On down

When I think about tools, I think of portable instruments that extend the power of our hands. But we’ve developed a complex arsenal extending the function of all other body parts – clothes and skin, bicycles and legs, optical instruments and eyes. Indeed, we may think of our whole technological environment as a complex set of imbricated tools. There is a space, however, where functional artifacts seem essentially different: the bedroom and its many trappings, designed optimally for rest and pleasure. So much I associate the idea of a tool with that of action or production.

Today, I went on a trip to Ikea, and bought a luxury down pillow. I am a bad sleeper and as such, I have developed a particular bed fetish. I like to curl up in fluffy down, wrapped in my own micro-climate, isolating myself from the rest of the world. Only then would I feel ready to dream.

Quality bedding carries a sense of warmth and safety. But I experience mattresses, blankets and pillows as vaguely taboo. Today, I spent $99 on bedding, and feel somehow embarrassed. I hear Voltaire’s line in my head, ‘J’aime le luxe, et même la mollesse’, and feel not quite ascetic enough. I wouldn’t think too much of spending the same amount on books or a special dinner out.

Yet all afternoon, I’ve gone back and forth from the study to the bedroom, lay inside my quilt and gently rested my head on ‘Knavel’, feeling its soft, supporting embrace. I’m not sure whether this new pillow will forever cure my insomnia, give me reliable comfort at the end of each day, and let me wake up full of energy. But I’ll give it a try. Others would favour drugs – I choose feathers and down.

On Sabbath

Last year, a couple o friends invited me to join them for a Shabbat lunch in Paris. All details had been set in advance, as they would not pick up the phone that day. The food had been made the day before, and kept warm overnight on a special hot plate. When I came in, there was a shawl over the TV screen, and the table was set, beautifully. My friends were smiling and happy.

We shared a delicious meal together, followed by a song, prayer, and a reading. Then we discussed history, current affairs, literature. We went for a walk to the park, deep in conversation, contemplating ideas, observing people, remembering the past. I escorted them back home, then turned on my mobile phone, jumped into the metro, and returned to my Goy life.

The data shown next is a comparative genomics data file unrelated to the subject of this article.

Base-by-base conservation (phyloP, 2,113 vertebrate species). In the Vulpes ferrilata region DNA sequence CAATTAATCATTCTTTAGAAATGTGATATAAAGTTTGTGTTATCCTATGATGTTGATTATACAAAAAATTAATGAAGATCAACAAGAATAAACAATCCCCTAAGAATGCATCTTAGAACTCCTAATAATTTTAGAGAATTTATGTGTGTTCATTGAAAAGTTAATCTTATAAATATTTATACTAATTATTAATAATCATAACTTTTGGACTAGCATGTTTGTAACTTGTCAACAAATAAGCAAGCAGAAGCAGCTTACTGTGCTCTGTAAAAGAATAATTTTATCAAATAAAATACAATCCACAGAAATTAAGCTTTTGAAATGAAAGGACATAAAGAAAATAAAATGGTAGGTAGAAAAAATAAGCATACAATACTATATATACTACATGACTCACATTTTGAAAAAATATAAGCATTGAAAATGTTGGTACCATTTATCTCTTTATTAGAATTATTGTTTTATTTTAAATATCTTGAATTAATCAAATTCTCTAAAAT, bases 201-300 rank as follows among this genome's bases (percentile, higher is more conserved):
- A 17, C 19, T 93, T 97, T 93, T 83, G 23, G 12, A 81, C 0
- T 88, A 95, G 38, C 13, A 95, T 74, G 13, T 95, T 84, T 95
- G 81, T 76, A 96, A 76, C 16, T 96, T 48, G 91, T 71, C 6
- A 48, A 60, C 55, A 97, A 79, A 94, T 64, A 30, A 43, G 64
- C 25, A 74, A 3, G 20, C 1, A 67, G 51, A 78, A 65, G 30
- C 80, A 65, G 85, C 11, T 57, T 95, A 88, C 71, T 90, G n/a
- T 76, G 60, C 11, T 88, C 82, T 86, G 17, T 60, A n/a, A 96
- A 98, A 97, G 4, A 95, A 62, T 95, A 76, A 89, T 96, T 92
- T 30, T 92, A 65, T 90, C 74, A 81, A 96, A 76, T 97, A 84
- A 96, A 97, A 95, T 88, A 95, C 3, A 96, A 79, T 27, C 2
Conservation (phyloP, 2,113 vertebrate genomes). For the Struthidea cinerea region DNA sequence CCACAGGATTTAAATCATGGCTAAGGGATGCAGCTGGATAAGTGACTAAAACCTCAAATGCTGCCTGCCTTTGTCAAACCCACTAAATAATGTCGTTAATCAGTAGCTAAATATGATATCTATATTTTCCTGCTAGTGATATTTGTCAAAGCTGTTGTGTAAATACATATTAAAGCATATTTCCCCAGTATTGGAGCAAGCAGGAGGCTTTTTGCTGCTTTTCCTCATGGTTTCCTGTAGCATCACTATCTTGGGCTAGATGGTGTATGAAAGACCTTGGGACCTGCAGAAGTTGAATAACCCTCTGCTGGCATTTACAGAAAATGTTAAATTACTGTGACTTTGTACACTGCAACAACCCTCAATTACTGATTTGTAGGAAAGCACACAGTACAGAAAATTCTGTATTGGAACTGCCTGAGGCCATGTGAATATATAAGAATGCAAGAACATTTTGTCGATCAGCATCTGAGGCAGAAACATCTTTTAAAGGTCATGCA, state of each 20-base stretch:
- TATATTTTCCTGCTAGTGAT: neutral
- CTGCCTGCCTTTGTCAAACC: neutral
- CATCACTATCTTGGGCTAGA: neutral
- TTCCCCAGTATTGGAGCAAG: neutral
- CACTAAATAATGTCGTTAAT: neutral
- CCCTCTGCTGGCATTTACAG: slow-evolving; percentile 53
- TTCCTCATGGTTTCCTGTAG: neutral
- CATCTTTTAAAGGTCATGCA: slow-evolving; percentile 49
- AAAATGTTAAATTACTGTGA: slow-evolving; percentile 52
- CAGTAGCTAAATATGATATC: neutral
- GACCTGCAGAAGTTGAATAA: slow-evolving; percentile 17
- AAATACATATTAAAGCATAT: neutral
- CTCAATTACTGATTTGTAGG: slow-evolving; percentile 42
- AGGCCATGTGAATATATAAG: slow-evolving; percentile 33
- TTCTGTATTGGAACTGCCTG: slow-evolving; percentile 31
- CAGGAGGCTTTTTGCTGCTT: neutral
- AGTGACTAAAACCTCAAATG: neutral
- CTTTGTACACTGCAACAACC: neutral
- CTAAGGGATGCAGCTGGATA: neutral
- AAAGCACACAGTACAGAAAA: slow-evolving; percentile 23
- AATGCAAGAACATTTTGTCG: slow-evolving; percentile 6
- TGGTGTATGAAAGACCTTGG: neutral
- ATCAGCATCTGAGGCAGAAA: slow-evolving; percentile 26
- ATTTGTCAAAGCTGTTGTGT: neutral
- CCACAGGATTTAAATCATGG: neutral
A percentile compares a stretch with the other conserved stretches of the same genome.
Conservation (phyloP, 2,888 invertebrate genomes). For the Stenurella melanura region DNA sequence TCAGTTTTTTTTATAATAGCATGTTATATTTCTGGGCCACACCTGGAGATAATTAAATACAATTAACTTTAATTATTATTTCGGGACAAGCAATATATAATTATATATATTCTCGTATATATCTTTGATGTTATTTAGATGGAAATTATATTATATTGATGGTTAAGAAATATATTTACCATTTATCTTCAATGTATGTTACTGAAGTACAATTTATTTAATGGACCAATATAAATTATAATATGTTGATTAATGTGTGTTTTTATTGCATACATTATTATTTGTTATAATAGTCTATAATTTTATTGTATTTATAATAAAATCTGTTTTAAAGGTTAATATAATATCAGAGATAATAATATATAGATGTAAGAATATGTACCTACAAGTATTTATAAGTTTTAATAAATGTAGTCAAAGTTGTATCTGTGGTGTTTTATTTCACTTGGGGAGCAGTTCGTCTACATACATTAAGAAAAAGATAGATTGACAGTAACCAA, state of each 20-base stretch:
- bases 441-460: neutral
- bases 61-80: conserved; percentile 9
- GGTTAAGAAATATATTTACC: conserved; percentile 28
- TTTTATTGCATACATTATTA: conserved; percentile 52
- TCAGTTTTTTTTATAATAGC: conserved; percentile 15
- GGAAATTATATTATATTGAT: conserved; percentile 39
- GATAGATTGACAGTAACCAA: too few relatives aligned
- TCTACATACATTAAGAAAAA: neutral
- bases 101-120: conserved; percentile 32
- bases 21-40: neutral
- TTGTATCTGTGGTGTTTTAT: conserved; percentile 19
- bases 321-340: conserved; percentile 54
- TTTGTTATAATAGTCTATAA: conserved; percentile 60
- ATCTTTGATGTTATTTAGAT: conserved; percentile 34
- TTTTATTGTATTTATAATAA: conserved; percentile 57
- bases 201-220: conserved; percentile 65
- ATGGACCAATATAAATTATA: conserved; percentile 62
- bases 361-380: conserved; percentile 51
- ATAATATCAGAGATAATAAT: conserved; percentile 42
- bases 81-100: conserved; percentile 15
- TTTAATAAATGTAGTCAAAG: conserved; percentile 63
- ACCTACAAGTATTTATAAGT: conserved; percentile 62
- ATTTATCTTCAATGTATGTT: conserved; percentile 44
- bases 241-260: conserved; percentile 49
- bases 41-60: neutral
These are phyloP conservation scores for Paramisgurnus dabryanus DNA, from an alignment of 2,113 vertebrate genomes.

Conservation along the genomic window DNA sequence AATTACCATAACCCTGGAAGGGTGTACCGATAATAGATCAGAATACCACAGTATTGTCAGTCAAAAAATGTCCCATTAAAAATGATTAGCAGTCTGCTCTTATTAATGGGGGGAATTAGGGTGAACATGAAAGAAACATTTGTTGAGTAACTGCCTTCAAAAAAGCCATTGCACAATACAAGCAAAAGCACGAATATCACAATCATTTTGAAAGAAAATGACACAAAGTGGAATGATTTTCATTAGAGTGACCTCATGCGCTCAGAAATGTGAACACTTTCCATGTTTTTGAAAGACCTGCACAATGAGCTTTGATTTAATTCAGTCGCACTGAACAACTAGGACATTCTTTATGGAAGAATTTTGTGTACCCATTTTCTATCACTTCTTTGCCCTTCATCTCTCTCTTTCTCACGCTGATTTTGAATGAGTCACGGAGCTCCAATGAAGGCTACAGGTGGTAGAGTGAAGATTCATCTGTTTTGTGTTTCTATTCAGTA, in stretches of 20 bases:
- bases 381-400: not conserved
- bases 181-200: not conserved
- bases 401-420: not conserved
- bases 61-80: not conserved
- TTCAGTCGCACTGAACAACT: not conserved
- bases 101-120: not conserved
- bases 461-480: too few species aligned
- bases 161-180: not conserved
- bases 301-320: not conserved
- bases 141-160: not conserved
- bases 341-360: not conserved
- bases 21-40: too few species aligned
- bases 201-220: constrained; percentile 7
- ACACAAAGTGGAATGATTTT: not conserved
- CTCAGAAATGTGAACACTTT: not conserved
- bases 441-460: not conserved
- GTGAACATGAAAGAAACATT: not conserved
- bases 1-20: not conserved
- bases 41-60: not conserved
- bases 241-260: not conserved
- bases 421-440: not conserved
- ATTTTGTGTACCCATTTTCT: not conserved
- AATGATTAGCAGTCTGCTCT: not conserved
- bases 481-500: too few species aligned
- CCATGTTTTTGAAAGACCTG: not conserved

One of the beauties of Judaism, as I’ve seen it practiced and described, is the concrete clarity of the rules guiding daily life. On Shabbat – from nightfall on Friday to nightfall on Saturday – you shall not work. Rules debated over centuries define activities allowed and forbidden. What remains is not a vacuum of boredom or mindless ritual. The day we spent together had books, friendships, reflection, and joy.

I often struggle to rest. The idea of a Sabbath is appealing. But I find the boundaries of my work so fuzzy that I can’t imagine what it would exactly look like. Without the strict rules of a religion, not only guiding me, but also creating collective meaning – I find it difficult. I stayed in bed this morning, leisurely read books for my thesis, exchanged a few messages on Facebook, watched ‘Empire Strikes Back’, and wrote this piece. Next, I’ll be heading to a birthday party. I feel reasonably rested, but not certain this was a proper Sabbath.

On blocks

Sometimes, when we work with our minds, whether it’s writing, research or design, we get stuck.

It’s a recognizable feeling, both mental and physical. The back starts to hurt, the jaw clamps, the shoulders and arms tense up. Ideas no longer flow, but sentences or words, to-dos and cliches, echo like earworms inside the brain. We look for distraction, social media, chats, games, or good old food and drink. Walking or stretching should fix it, but most often, it doesn’t. And the pain continues.

In teams, I’ve seen it happen. Tension grows, aggressivity threatens. The solution is always to name the problem, move bodies around, and seek another way of interacting. Drawing often works, or dancing, singing. Let the dynamic change, make space for new collective patterns to emerge.

But alone, I struggle more. The tension is different, it lacks the urgency of potential aggression – carries no more than a dull sense of annoyance towards the world and the self. And so, it lingers.

I wonder today, whether the work of the mind could be compared to that of polishing wood. As we pass the file on our ideas, sometimes we meet a knot, a solid block hiding in the grain, where things don’t flow. This is where we get stuck. If we keep on pushing, we might hurt ourselves, or ruin the whole work.

So what should we do? We could start by acknowledging that knots are a crucial element in the fabric of our minds. And when we meet one, rather than grudge and grumble, celebrate this encounter with a something solid in the fleeting fabric of our thoughts. Gently caress it with our inner hand, feeling its shape, letting it be. And over time, as we learn about our different knots, decide whether we should circle around it, or forcefully cut through.